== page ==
First, does FISA allow the NSA to intercept calls between the US and Mom (in Yemen) without a warrant? Yes, but only if the point at which the communication is intercepted is outside the US. If they want to collect the conversation inside the US, as critics of the TSP have suggested was the case with "this program", then a FISA warrant is required.

However, with regard to "this program" I quote only from the characterization in the DOJ press release of the original post: "targeting for interception international communications coming into or going out of the United States where the NSA has reasonable grounds to believe that a party to the communication is an agent or member of al Qaeda or an affiliated terrorist organization." If we can assume that all calls from the US to Mom involve her sons, then this falls under the program. However, suppose that Mom gets 99 calls a week from people trying to convince her sons to consolodate their student loans, and only one call per week from one of the kids.

An intelligence program should allow intercepts if there is a high probability that the entire stream will yield some valid intelligence information. However, if instead of looking at Mom's entire weekly stream of calls from the US (with a 100% probability of getting one call from a son when he is here planning an attack) you require each individual call to have "an agent or member of al Qaeda" then only 1% of the calls match that criteria.

Believing correctly that he is being followed, a building supervisor on Sunday enters an office building carrying a package for which there is probable cause to believe it contains cocaine. Five minutes later he leaves the building without the package. He has a master key, and time to hide the package in any office. There are 100 offices. If you can get a warrant for the entire building, then there is a 100% chance you will find the package. If you have to get 100 warrants for each office, then any given office has only a 1% chance of containing the package. Is 1% enough "probable" to be probable cause any more? Now suppose that instead of cocaine he was carrying a suitcase nuke that will, after an hour, blow up and kill a million people? Doesn't that change the calculus of the search? If it does, then the criteria are no longer based just on "probable" any more.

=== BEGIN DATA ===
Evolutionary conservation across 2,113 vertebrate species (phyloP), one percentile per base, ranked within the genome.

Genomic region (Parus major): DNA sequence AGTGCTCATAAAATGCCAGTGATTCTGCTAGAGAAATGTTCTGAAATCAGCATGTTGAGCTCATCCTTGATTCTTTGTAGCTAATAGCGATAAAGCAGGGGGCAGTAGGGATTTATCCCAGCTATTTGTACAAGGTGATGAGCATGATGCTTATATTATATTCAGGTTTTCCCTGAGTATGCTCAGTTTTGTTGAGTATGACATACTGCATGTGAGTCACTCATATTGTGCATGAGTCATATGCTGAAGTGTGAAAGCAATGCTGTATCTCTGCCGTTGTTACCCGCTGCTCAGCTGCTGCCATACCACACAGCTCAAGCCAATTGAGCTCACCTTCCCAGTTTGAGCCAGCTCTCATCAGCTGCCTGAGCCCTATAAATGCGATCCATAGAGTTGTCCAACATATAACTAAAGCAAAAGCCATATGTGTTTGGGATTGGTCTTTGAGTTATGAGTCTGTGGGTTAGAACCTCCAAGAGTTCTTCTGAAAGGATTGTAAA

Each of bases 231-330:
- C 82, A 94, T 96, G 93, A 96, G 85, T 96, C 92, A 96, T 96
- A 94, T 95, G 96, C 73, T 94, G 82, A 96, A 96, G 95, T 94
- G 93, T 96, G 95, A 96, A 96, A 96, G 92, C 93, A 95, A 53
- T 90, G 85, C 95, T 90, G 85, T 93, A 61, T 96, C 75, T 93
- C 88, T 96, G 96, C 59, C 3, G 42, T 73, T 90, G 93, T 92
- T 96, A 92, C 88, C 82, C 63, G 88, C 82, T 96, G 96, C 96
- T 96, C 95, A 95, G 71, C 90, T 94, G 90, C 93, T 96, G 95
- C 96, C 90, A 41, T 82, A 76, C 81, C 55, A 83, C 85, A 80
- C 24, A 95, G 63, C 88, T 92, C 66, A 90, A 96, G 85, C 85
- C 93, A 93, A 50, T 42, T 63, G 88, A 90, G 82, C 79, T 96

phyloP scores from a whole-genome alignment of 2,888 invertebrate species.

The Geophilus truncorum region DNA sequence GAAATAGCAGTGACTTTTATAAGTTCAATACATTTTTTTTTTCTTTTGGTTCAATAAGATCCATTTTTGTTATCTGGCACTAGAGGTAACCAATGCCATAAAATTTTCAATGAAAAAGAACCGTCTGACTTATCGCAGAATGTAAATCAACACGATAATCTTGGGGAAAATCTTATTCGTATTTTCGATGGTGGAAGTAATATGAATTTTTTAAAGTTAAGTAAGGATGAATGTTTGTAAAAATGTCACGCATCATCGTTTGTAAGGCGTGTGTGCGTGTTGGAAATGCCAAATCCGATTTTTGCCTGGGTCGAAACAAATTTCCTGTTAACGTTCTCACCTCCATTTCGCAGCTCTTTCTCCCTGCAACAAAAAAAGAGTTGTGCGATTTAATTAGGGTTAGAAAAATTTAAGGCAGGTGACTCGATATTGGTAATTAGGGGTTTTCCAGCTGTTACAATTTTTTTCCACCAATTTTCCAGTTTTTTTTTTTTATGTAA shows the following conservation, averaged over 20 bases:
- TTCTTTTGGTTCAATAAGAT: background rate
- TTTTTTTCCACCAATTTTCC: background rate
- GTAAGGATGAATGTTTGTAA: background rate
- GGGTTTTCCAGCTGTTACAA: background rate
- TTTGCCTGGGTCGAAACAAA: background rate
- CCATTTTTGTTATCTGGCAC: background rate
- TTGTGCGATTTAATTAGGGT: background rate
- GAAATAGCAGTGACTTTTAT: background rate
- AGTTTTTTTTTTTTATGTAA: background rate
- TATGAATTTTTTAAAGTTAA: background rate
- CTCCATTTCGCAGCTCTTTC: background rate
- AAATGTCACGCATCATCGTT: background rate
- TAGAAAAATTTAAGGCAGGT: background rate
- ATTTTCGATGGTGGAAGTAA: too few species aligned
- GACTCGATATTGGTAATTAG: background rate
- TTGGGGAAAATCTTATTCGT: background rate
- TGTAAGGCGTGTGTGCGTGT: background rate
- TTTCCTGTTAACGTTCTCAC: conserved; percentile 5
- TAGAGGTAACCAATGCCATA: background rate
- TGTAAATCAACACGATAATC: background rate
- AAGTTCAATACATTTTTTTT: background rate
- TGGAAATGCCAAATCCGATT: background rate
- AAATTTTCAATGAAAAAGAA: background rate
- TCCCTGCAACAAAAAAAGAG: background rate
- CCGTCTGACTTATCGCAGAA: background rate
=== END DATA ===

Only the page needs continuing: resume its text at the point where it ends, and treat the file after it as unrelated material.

The problem with FISA is that it applies criminal justice thinking to an intelligence problem. FISA requires that the monitored person be a knowing agent of a foreign power, when a rational law properly drawn would recognize that important messages can be forwarded through "dead drop" intermediaries who have no knowlege of what they are doing. If there is reason to believe that a message contains information generated by and destined for al Qaeda, there should be no requirement that either intermediary on the two sides of the international communications themselves be a knowing al Qaeda agent. That is like allowing a package addressed to Bin Laden to be sent on to its destination unless there is reason to belive that the Fedex driver carrying it is himself a member of al Qaeda. The program seems to be using the wrong criteria, and the people responsible for creating this wrong criteria appear to be the DOJ lawyers whose objections at some time with regard to some program, are the subject of this entire narrative.

Rather than being brave professionals standing up for individual rights, when the history is written we may find that the DOJ objectors were simply people brainwashed by 1L and unable to think any more about new subjects outside the normal criminal justice framework. If the only thing you know how to do any more is to swing a hammer, then everything starts to look like a nail.
 

Charles:

You are aware that the 19 highjackers were "United States persons" until their visa's expired, right?

No. I was unaware of that (*mumble*"an alien lawfully admitted for permanent residence"*mumble*). Do tell. Then explain WTF difference that makes to your previous misstatements of obvious fact. Then STFU for a while and let the grownups talk.

Cheers,
 

Howard:

First, does FISA allow the NSA to intercept calls between the US and Mom (in Yemen) without a warrant? Yes....

Thank you. The witness may step down, your honour.

Cheers,
 

Howard:

The problem with FISA is that it applies criminal justice thinking to an intelligence problem.

The problem with your desired revisions of FISA is that it allows the types of taps that provide no resolution of the "intelligence problem".